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Hi, I''m trying to learn about Implicit Euler integration so I can implement it in my own physics engine. I have found some documents that mention it but they never go as far as giving details of what the equations are or how to implement it. I was wondering if someone could point me to some docs or books or even give a brief explanation of what it is and how I could go about implementing it. I am familiar with Euler (explicit), mid-point, Runge-Kutta and verlet integration methods. Thanks for your help, lusinho

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I'm not sure what you mean by "implicit Euler" integration. Implict formulae are those like xy = 1, x^2 + y^2 = 2, etc. In general they're of limited interest to games programmers as they are difficult and expensive to deal with in code.

As for Euler, he was one of the most significant contributors to modern maths, particularly calculus, and his name is associated with many interesting discoveries. A quick seach of MAthworld turned up the Euler-Lagrange Differential Equation, the Euler Integral, the Euler Differential Equation and many more.

[edited by - johnb on November 21, 2002 10:30:34 AM]

[edited by - johnb on November 21, 2002 10:30:46 AM]

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Guest Anonymous Poster
If you can find the David Baraff tutorials (which I''m sure google can) I think he had some implicit euler stuff. And I think there where in the later sections...but I could be wrong on both scores.

Good luck

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Yes, you can find the latest version of Baraff''s tutorials at

http://www.pixar.com/companyinfo/research/pbm2001/index.html

and if you look under Implicit Methods you''ll find that these come about to solve stiff ODEs.

Another name for Implicit Euler is Backward Euler (I think).

As I understand it the normal (explicit) Euler integration method can be expressed like

X1 = X0 + h * Y(X0)

where X1 is the new position (orientation), X0 the current position, h is the step (delta time) and Y(X0) is the first derivative of X0 (velocity).

For Implicit Euler the change is simple

X1 = X0 + h * Y(X1)

so the only difference is that the derivative is taken on the new state and not the current one.
But because we don''t know the new state yet, then you can''t use this function directly and have to do it another way instead.

I can''t really follow the whole explanation from Baraff, and I have a feeling that even if I did that still wouldn''t help me to implement this algorithm.
This is becasue in some other documents I''ve read that you need to calculate some big matrices and other complicated things in order to get to the final result.
I can''t actually remember which documents these were, but I do remember them only mentioning it but never explaining how to do it.

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>so the only difference is that the derivative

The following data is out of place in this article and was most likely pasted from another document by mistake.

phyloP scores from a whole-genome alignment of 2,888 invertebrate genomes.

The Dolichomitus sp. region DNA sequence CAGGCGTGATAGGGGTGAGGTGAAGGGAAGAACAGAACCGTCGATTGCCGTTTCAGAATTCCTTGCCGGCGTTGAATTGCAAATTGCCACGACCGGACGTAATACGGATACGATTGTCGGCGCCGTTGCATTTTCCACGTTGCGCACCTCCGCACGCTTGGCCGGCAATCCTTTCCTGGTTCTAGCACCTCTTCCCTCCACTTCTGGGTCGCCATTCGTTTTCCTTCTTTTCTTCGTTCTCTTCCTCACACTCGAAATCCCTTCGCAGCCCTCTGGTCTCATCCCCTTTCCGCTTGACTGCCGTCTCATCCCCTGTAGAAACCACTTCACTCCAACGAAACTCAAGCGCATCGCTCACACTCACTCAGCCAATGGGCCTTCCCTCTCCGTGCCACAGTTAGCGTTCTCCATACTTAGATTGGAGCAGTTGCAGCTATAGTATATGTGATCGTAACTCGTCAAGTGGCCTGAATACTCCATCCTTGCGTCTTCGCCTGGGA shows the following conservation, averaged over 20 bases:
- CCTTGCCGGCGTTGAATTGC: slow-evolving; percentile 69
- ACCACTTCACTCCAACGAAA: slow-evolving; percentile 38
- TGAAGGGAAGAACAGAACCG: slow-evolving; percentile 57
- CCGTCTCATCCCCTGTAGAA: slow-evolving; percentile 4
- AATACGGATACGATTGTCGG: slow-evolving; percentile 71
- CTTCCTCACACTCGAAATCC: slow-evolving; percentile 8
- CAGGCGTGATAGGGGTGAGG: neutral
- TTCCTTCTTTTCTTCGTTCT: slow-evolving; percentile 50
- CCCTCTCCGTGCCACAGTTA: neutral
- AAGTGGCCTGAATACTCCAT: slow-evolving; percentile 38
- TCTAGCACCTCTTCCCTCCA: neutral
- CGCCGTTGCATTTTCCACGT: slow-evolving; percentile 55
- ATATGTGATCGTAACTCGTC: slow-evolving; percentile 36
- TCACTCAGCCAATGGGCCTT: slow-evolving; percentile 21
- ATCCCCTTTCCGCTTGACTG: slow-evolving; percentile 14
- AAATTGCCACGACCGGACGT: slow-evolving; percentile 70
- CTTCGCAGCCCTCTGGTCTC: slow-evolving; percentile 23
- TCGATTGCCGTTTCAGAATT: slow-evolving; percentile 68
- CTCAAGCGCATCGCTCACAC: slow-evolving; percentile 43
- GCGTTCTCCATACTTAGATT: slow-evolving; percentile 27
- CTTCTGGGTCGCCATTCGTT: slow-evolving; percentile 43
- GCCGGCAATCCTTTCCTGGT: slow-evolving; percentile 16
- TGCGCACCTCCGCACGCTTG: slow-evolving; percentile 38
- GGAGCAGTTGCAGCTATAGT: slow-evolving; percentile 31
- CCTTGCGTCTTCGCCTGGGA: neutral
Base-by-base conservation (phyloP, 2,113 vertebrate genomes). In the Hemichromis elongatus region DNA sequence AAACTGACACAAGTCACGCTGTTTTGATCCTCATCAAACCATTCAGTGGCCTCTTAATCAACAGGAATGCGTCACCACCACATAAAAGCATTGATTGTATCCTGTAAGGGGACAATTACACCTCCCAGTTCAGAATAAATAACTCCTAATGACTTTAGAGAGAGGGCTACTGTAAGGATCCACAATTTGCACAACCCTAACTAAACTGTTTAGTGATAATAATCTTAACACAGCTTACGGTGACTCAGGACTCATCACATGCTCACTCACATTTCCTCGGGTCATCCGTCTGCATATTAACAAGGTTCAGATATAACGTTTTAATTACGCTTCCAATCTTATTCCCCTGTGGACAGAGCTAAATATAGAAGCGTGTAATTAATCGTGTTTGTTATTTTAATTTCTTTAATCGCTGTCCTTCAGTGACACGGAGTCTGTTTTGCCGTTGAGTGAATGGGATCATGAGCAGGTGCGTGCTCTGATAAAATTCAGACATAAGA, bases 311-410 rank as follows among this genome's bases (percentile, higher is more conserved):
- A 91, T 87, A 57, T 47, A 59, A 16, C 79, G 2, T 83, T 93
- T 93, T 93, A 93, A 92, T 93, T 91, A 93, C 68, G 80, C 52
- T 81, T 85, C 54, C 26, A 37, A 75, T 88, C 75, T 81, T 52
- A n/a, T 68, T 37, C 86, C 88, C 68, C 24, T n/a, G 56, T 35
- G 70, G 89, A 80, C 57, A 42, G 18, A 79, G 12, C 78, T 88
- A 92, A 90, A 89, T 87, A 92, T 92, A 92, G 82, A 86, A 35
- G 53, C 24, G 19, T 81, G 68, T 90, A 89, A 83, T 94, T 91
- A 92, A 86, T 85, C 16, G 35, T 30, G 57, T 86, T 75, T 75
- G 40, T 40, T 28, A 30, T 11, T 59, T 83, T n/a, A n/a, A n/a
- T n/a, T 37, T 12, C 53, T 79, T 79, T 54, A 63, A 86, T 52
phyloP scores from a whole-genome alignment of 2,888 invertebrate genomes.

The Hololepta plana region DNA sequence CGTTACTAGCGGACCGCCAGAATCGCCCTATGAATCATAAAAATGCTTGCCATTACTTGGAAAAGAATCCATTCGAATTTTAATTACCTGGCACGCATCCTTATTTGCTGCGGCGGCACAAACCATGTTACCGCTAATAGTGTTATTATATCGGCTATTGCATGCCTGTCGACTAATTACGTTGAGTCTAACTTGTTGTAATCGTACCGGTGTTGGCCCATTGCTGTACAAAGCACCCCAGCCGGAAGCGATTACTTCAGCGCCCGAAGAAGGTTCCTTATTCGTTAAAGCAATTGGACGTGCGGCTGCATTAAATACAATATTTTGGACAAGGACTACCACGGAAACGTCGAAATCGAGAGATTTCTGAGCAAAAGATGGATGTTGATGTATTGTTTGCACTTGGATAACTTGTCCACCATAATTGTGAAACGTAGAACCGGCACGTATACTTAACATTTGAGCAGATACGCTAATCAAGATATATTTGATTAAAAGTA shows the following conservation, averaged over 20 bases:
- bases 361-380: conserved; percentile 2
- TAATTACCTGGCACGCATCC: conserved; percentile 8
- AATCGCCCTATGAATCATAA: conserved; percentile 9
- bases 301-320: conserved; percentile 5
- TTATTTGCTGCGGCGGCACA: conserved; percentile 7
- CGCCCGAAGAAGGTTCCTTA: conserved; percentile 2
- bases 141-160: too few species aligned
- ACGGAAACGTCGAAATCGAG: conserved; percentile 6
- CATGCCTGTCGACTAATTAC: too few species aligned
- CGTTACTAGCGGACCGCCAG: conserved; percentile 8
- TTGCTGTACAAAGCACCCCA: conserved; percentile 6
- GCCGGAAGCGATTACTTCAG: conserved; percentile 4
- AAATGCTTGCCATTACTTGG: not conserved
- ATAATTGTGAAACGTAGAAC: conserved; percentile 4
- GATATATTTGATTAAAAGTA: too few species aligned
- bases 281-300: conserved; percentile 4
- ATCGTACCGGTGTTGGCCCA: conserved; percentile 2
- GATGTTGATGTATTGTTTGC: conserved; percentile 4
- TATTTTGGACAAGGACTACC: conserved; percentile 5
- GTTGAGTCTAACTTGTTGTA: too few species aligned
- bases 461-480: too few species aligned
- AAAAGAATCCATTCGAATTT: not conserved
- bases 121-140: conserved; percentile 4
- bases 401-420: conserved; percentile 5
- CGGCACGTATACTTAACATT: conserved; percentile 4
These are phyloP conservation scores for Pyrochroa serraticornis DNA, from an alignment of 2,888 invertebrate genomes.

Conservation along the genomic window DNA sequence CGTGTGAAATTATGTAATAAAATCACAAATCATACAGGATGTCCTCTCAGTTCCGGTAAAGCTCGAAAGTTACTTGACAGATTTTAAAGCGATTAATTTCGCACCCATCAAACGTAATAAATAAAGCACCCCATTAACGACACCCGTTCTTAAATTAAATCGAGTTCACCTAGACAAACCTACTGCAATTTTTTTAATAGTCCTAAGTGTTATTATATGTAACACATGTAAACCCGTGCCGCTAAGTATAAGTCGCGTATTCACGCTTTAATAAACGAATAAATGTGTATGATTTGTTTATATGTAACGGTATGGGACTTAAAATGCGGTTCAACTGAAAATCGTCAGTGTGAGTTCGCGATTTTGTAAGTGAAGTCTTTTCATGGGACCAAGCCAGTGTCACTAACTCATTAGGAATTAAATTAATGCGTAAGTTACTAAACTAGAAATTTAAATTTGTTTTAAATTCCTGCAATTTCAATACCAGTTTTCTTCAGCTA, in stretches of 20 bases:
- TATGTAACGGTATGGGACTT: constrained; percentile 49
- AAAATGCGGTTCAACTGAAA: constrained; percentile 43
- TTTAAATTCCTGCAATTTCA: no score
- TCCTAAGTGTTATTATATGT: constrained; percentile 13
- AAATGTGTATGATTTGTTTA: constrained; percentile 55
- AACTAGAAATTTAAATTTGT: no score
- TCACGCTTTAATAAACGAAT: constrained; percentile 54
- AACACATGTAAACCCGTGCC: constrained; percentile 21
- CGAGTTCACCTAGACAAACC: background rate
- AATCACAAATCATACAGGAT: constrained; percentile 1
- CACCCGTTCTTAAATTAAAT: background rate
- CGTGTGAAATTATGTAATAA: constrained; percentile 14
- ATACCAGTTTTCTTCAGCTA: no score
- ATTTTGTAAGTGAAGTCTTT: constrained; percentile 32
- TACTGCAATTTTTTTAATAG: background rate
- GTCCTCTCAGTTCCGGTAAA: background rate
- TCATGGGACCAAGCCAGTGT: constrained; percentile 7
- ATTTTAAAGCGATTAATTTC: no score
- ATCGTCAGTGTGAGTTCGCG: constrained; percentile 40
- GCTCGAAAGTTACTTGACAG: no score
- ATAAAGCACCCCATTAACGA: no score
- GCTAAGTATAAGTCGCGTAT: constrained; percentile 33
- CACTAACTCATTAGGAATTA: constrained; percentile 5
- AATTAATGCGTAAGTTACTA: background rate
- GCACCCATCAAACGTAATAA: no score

>is taken on the new state and not the current one.
>But because we don't know the new state yet, then you
>can't use this function directly and have to do it another way >instead.

You're correct. Let's write the equation this way:

(I denote X0 with X)

X1 = X + h*Y(X1) // replace X1 with X+DX
X+DX = X + h*Y(X+DX) // subtract X
DX = h*Y(X+DX)

the problem is that we are not able to compute Y(X+DX) directly. Therefore, we use a technique called linearization, that is, we approximate Y(X+DX) using the normal Euler method:

Y(X+DX) ~= Y(X) + (@Y/@X)*DX // ~= is "approximates"

Here @Y/@X is the partial derivative of Y wrt. X. If Y is a vector ("forces of particles") and X is a vector ("positions of particles"), the partial derivative will be a matrix. The most complicated part of the algorithm is computing this matrix.

Finally we can solve for DX:

DX = h*Y(X) + h*(@Y/@X)*DX // solving for DX

[I-h*(@Y/@X)]*DX = h*Y(X) // I denotes the identity matrix

If X is a vector, and Y is a vector, this becomes a linear system of equations. Usually people use the so called conjugate gradient method for solving the equation. After it's done you have found DX: the problem of backward Euler has been successfully solved!

>This is becasue in some other documents I've read that you need >to calculate some big matrices and other complicated things in >order to get to the final result.

True: the matrix (@Y/@X) is a "big" matrix. If the size of X and Y (both assumed to vectors) is n, the matrix will be of size nxn. The lucky thing is, that in the matrix, most nodes are zero, so you can save a hell lot of memory and computational power. The matrix @Y/@X is defined as follows: let

Y = (y1, y2, y3, ..., yn)
X = (x1, x2, x3, ..., xn)

Then the matrix is defined as follows:

@Y/@X = (@Y/@x1, @Y/@x2, @Y/@x3, ..., @Y/@xn)

(where each node @Y/@xi is a column vector so @Y/@X really is a matrix)

More generally, we can write out the (j,i) node of the matrix as:

(@Y/@X)ji = @fj/@xi

Hope this rant helps a bit.

- Mikko Kauppila

[edited by - uutee on November 21, 2002 4:27:53 PM]

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Thanks Mikko Kauppila, I think that helps as now I can start learning about the Conjugate Gradient Method and how to implement that.

Doing a quick seach on the web I found that one of Baraff''s papers actually talks about this too. It''s "Large steps in cloth simulation" at http://www.pixar.com/companyinfo/research/deb/sig98.pdf

One of his refenrences is "An introduction to the Conjugate Gradient Method without the agonizing pain" at